In the aforedescribed manner, broad restrictions may be placed upon a mobile subscriber or user as to particular types of calls, e.g., all carrier-restricted calls, whereas the aforedescribed selective carrier denial embodiments are primarily directed to restricting communications via particular carriers. Although the selectively restrictive embodiments described above provide a more flexible carrier denial solution, one advantage of this embodiment of the present invention, the fifth, is greater ease of implementation. For example, by use of broad categories of restrictions, there is no, need to deal with the hundreds, thousands or even tens of thousands of different carriers, and the consequent memory consumption and complex administration requirements associated therewith. Additionally, no new communication protocols are necessary and existing protocols, such as Mobile Application Part (MAP) signaling, may be used, e.g., the aforementioned Insert-- Subscriber-- Data MAP command by which the HLR 26 forwards subscriber data including the carrier restriction code.
It should, accordingly, be understood that the data records 26A, the restriction flag information 16A and restrictive information in database 20A may, instead of each constituting a discrete new record, each constitute a portion of the subscriber profile data stored in the HLR 26 or downloaded therefrom to the VLR 16 or MS 20, respectively, in accordance with the description set forth in connection with the previous embodiments.
In accordance with this fifth embodiment of the present invention, a carrier restriction code, flag or indicator is added to the subscriber profile data protocol, said indicator indicating the particular type of carrier restriction applicable for that subscriber. As discussed, the indicator is stored, along with the other subscriber profile data, in the HLR 26 and passed to the VLR 16 in the aforementioned Insert-- Subscriber-- Data message. With reference to the subscriber call terminating scenario in FIG. 6, the indicator and other information is forwarded from the GMSC 40, which got it from the HLR 26 in a Send-- Routing-- Information-- Acknowledgement signal, to the pertinent VLR 16 in the subscriber's current locale.
Operation of this carrier denial embodiment of the present invention in the call origination context is as follows. When the MS 20 originates a call that requires a carrier, the MSC 14/VLR 16 will check the indicator, e.g., flag 16A, for a restriction. If no restrictions are indicated, default handling applies and the call proceeds in a conventional manner. If the indicator flag 16A indicates that no carrier calls are allowed at all, then the attempted call is released and an appropriate announcement forwarded to the subscriber or user. If the indicator flag 16A indicates that carrier calls are allowed on PIC only, then no other carriers may be used. Accordingly, if a PIC call is made, the call proceeds in a conventional manner as described, but, if a CAC or other toll call is attempted, then the call is terminated and the appropriate announcement made.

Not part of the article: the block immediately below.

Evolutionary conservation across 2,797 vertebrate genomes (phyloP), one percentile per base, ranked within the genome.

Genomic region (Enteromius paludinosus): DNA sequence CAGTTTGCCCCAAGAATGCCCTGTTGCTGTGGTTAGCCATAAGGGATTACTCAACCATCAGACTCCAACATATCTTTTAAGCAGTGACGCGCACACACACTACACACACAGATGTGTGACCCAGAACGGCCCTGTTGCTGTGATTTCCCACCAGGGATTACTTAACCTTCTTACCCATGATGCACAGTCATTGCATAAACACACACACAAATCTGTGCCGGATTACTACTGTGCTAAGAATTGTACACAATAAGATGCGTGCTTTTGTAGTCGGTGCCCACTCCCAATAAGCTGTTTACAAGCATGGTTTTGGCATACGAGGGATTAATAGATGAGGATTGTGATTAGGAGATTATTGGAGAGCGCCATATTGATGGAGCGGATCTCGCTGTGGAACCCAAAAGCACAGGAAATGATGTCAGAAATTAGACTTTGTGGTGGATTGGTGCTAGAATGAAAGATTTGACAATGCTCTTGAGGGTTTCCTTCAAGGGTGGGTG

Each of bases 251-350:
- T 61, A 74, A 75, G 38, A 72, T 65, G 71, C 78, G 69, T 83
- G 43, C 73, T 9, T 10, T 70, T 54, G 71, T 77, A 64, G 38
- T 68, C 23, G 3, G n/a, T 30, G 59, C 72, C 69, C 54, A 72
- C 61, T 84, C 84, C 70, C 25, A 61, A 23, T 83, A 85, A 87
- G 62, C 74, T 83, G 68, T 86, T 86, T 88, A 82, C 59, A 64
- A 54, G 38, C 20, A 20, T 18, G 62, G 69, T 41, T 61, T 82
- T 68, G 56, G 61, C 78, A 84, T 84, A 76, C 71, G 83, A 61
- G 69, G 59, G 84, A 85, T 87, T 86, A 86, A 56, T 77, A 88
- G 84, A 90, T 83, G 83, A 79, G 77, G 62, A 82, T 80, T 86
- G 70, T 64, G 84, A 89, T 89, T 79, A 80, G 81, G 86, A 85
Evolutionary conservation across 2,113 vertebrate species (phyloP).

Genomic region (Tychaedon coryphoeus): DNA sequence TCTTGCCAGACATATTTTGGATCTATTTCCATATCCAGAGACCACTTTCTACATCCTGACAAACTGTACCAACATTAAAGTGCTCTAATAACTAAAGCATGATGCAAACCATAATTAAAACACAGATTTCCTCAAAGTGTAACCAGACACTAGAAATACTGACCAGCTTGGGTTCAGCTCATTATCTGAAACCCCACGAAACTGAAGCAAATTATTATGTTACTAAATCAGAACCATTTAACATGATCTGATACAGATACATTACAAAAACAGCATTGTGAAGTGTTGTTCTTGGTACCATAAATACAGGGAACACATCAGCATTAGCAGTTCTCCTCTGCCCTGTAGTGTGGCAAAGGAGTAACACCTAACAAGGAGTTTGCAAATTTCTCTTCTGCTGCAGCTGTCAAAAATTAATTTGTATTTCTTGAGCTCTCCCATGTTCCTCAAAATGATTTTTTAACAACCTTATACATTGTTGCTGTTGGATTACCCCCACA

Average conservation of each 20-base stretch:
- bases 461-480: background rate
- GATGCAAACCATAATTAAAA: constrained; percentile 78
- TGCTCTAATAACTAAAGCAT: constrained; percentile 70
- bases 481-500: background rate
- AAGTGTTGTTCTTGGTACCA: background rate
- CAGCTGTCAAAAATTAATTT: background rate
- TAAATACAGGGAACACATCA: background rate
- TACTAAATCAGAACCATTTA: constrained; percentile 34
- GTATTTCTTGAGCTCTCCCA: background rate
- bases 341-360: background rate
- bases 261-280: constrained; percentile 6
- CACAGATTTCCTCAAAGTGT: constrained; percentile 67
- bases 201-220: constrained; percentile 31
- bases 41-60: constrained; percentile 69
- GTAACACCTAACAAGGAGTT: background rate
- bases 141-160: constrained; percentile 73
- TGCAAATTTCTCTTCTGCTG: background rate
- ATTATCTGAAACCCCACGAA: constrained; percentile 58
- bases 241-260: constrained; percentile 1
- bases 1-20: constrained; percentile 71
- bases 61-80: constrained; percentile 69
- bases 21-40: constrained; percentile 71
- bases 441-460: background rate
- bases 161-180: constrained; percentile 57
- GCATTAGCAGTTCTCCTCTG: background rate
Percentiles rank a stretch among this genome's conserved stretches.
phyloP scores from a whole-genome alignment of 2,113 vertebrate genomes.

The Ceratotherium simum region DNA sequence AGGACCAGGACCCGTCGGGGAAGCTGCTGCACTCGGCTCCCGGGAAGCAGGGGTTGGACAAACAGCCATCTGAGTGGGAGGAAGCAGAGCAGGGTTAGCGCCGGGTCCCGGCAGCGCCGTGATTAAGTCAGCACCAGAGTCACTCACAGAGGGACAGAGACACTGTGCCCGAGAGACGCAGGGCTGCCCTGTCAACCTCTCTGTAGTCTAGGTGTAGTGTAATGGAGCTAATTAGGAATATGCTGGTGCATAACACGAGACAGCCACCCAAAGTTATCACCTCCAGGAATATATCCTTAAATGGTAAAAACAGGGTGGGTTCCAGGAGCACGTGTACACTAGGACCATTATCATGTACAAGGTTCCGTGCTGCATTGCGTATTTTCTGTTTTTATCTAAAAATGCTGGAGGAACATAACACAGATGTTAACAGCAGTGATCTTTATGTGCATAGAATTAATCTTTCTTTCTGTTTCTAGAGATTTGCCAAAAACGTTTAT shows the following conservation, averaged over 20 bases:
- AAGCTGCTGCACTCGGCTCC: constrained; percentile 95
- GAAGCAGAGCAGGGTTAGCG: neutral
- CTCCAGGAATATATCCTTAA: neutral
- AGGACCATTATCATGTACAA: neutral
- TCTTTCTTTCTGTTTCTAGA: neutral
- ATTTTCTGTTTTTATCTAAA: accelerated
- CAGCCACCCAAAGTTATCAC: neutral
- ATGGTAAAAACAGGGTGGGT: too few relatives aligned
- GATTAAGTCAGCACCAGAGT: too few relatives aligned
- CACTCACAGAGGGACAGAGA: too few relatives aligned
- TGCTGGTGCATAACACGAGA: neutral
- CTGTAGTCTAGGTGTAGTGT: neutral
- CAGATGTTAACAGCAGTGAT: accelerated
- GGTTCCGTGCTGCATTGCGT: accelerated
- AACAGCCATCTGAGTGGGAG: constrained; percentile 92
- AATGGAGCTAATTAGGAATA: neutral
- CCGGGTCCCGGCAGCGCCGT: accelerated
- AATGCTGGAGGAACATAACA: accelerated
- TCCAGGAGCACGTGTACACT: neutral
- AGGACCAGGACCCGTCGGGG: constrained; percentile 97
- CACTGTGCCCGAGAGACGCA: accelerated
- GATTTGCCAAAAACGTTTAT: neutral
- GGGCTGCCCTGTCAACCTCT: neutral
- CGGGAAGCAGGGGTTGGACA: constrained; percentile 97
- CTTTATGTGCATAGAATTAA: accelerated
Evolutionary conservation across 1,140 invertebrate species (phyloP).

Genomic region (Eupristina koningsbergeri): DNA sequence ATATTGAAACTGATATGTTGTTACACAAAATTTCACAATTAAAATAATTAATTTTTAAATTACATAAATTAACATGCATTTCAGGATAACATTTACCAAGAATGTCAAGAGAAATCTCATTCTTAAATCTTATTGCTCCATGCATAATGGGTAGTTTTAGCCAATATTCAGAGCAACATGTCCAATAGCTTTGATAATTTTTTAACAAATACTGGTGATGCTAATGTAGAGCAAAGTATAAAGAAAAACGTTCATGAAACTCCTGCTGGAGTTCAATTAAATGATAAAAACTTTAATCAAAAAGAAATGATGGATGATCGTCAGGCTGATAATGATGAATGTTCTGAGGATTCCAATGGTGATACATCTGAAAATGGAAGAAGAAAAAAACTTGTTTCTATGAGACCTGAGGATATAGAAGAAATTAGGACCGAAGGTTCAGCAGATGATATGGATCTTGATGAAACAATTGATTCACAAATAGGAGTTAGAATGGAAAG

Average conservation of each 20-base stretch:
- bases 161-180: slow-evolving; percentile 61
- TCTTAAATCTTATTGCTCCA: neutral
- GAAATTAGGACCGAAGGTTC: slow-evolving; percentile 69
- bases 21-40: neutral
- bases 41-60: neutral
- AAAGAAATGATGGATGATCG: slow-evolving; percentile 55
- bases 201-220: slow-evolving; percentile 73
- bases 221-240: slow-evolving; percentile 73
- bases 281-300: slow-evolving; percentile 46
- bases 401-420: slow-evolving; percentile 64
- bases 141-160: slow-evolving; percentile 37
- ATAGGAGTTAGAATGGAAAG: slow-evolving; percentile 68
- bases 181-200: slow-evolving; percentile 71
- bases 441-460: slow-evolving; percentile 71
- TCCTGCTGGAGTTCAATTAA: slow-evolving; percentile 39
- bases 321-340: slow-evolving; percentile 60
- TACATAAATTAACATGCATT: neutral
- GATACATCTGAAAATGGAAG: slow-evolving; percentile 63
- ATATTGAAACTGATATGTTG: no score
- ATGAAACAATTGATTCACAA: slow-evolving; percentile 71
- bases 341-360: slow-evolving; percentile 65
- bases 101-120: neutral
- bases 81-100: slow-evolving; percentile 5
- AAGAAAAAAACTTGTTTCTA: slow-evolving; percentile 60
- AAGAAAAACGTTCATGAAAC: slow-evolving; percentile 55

Similarly, in the call termination context, when the GMSC 40 receives an incoming call, which must be forwarded to the pertinent MSC 14 across a carrier to an MS 20, carrier restrictions may apply. The GMSC 40 first interrogates the HLR 26, i.e., forwards a Send-- Routing-- Information request as shown in FIG. 6, which responds with the profile data including the indicator for that subscriber. If no restrictions apply, the call proceeds conventionally. If no carrier calls are allowed, the call is terminated. If the call is made on an allowed carrier, then the call proceeds, else it, too, is terminated. For example, if the mobile subscriber's "home" is in Los Angeles and the subscriber is currently roaming in New York, then a call to the subscriber proceeds from the GMSC 40 in Los Angeles to the pertinent MSC 14/VLR 16 in New York through a carrier, i.e., long distance. The carrier used in such instance will either be PIC or a default carrier in that order.
It should be understood that, although the number of different applicable carrier restrictions is preferably small in number, the number of such restrictions may be of any size. However, it is preferred that the number be small enough to be compatible with storage within the existing protocol mechanisms, such as MAP signaling.
It should also be understood that the aforedescribed indicator may be resident within the database 20A of the MS 20. In this manner, calls originating from the MS 20 may be screened before entering the network 10. In other words, if there are no restrictions indicated within the database 20A, default handling applies and the call proceeds through to the network 10. If all carrier calls are restricted, the call terminates there with the appropriate announcement to the user such as on a display. Lastly, if only PIC calls are allowed, only PIC calls enter the network 10. CAC or other toll calls are terminated at the source in the aforedescribed manner.
It should further be understood that the aforedescribed indicator in the database 20A of the MS 20 may refer to the HLR 26 for a determination whether the particular carrier-access cellular call in question is restricted, i.e., by reference to the database 26A, or refer to the database 16A within the respective VLR 16 to make that determination without going further and involving the HLR 26 and other system resources.
The previous description is of preferred embodiments for implementing the invention, and the scope of the invention should not necessarily be limited by this description. The scope of the present invention is instead defined by the following claims.
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|18. Dez. 1996||AS||Assignment|
Owner name: ERICSSON, INC., NORTH CAROLINA
Free format text: ASSIGNMENT OF ASSIGNORS INTEREST;ASSIGNORS:BOLTZ, DAVID;ALPEROVICH, VLADIMIR;VALENTINE, ERIC;AND OTHERS;REEL/FRAME:008501/0400;SIGNING DATES FROM 19961209 TO 19961216